Last week, White House economic advisers revealed that President Barack Obama would include an adjustment to the Cadillac tax in his 2017 budget proposal, but critics of the tax are not impressed, saying a full repeal is the only viable option, according to an article from Bloomberg.
Obama's budget would raise the threshold at which plans are subject to the tax in states with higher healthcare costs, which would mean fewer employers would pay the tax. The National Business Group on Health told Bloomberg that it appreciated Obama's acknowledgment that the tax "has flaws and targets employees even in modest plans," but it still wants the levy repealed.
The Obama administration maintains that the tax is in place to give large employers more incentive to provide affordable insurance plans for their employees by promoting innovative ways to pay doctors and hospitals and negotiating for better prices from insurers and providers.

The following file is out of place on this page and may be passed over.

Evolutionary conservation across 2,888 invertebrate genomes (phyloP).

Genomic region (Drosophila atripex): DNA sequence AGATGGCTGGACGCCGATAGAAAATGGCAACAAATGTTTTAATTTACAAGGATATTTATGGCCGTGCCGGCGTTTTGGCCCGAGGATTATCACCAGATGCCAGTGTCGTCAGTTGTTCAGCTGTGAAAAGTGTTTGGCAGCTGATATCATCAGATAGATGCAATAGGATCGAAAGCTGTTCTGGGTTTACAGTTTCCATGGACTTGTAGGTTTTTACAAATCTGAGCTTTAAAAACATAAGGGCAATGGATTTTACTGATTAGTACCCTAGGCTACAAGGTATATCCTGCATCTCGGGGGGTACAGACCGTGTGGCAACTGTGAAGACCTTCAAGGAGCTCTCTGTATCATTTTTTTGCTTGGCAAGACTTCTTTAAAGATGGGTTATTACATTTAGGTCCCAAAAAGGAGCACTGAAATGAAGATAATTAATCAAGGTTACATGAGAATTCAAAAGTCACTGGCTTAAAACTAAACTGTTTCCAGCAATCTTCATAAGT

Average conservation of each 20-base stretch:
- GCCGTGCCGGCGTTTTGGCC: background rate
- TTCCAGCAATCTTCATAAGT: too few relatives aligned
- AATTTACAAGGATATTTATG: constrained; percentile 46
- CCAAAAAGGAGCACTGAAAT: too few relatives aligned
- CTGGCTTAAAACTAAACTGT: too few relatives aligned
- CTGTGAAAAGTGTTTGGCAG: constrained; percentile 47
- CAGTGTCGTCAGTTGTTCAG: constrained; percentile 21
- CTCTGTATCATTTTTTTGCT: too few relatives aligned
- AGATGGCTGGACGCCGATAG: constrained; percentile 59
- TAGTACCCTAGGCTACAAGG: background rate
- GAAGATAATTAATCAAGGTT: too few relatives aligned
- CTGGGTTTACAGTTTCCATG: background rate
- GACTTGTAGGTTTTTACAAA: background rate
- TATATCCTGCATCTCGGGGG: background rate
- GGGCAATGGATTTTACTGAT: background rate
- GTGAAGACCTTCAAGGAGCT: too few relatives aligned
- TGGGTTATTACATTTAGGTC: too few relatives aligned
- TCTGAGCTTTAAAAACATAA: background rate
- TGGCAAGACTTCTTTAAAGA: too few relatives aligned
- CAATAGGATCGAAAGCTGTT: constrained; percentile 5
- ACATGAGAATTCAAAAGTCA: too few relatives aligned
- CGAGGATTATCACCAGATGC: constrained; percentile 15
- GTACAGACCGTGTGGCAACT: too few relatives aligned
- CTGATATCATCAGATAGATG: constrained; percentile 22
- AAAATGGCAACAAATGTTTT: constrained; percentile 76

But, as FierceHealthPayer has reported, employers have complained that a uniform limit on the value of health insurance benefits will not take into account the higher cost of health insurance in some regions of the country.
"The Cadillac tax is bad policy," Neil Trautwein, vice president of healthcare policy at the retail group, The National Retail Federation, said by e-mail to Bloomberg. "The answer to healthcare costs is with providers, not the purchasers of care or coverage."
Candidate Hillary Clinton says she opposes the tax, and one budget analyst tells Bloomberg that if the tax is not repealed before the end of Obama's term, unions will side with Clinton and her plan to eliminate it.
To learn more:
- read the Bloomberg article